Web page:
Happy Mitochondria

I’ve been learning a key to health is keeping your mitochondria happy.  One of the most important events in the history of life on this planet was when a bacteria began living inside the much larger cells that we now call eukaryotes.  The Earth is about 4.5 billion years old.  For the first few billion years after life got going, it was a bacteria’s world.  Multicellular life only took hold in the Cambrian Explosion 570 million years ago.   Bacteria are very small cells with their genes, their DNA, in a ring inside the cell. The larger eukaryotic cells have their DNA in a special sack, the nucleus.  The big cells sometimes engulfed the bacteria, presumably to eat them.  At least once, the engulfed bacteria survived the experience.  They cut a deal.  Those bacteria were able to carve up food molecules for energy more efficiently than the eukaryotes that had engulfed them.  The hybrid was quite successful.  All modern plants and animals are the result.

The descendants of those bacteria play several very important roles in cells.  In plants, the chloroplasts that do photosynthesis are some of those descendants, but let’s stick with the mitochondria since we’re not plants.  The two functions that are most relevant to the ideas I’m proposing are oxidative phosphorylation and induction of apoptosis.  Also important is the fact that mitochondria still have their own ring of DNA and reproduce by fission, just like their bacteria ancestors.

Oxidative phosphorylation is the result of the Krebs or Citric Acid Cycle.  The point of the Krebs Cycle is to take molecules derived from glucose, fats, or proteins and create more Adenosine Triphospate (ATP).  ATP is used by all the mechanisms that power the cell’s metabolic processes–the cell’s equivalent of electricity.  The classic example of ATP production from introductory biochemistry is glucose metabolism.  In the cytoplasm (liquid interior of the cell), glycolysis splits glucose into two molecules of pyruvate.  That produces two ATPs.  Without oxygen, those get converted to lactate, the infamous lactic acid.  Early physiologists had the idea that with extended exercise, lactic acid built up in your tissues.  However, that observation was taken from studies of frog legs in the 1920s.  Without lungs and a functioning circulatory system attached, lactic acid did build up.  However in a complete animal, like an exercising human, the pyruvate molecules go into the Krebs Cycle in the mitochondria, which uses oxygen molecules to go through a series of chemical transformations and produce 36 ATPs.  That means mitochondria produce the vast majority of the energy to run the cell.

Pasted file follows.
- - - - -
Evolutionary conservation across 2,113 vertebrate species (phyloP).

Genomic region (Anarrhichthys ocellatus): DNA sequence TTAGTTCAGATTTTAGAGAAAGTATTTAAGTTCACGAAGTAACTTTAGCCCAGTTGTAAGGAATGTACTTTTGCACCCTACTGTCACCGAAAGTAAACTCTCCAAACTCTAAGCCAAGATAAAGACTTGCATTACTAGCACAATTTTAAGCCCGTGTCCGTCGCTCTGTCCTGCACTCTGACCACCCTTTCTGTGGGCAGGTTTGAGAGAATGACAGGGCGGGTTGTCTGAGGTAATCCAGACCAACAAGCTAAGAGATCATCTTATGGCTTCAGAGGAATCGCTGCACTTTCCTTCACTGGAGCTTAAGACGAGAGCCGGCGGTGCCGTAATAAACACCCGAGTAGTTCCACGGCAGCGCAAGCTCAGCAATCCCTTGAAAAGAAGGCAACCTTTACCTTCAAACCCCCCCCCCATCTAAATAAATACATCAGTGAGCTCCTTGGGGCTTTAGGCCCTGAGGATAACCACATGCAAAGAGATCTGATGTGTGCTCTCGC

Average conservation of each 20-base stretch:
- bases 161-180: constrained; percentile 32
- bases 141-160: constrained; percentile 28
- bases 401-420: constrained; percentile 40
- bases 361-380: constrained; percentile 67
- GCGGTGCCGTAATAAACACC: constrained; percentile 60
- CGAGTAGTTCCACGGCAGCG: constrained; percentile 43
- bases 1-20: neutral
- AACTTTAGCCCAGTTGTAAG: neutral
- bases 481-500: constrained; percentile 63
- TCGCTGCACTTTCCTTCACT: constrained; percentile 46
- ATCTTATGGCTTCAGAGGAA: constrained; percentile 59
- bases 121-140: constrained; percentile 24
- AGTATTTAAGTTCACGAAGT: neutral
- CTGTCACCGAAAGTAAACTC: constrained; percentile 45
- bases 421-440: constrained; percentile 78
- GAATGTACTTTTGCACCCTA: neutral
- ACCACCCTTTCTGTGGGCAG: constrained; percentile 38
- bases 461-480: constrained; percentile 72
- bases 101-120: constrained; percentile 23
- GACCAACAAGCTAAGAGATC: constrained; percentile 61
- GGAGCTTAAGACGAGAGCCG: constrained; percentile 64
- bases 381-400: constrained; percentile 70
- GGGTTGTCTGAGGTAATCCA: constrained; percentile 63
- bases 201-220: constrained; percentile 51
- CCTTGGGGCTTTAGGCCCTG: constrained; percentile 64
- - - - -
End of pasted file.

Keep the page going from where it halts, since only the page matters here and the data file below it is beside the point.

If chemical imbalances in the cell stress the mitochondria, that can impair their normal function.  If they get really stressed, they can swell and burst, releasing small molecules called cytokines that affect the rest of the cell.  Enough cytokines, and the whole cell dies, not just the mitochondria.  This is called apoptosis, “programmed cell death.”  So the mitochondria can kill their host cell if they get too unhappy.

But what happens if the mitochondria are crippled so they can’t function properly, but can’t burst to force the host cell into apoptosis?  According to Thomas Seyfried, who is building on the work of Otto Warburg, there’s a fundamental change in host cell function.  In the temporary absence of sufficient oxygen, a cell can ramp up glycolysis temporarily to sustain ATP levels.  With crippled mitochondria, a whole pattern of changes occur beyond that.  The cell begins to grow and divide, forming a cancerous tumor.  To the body, the tumor resembles a wound,

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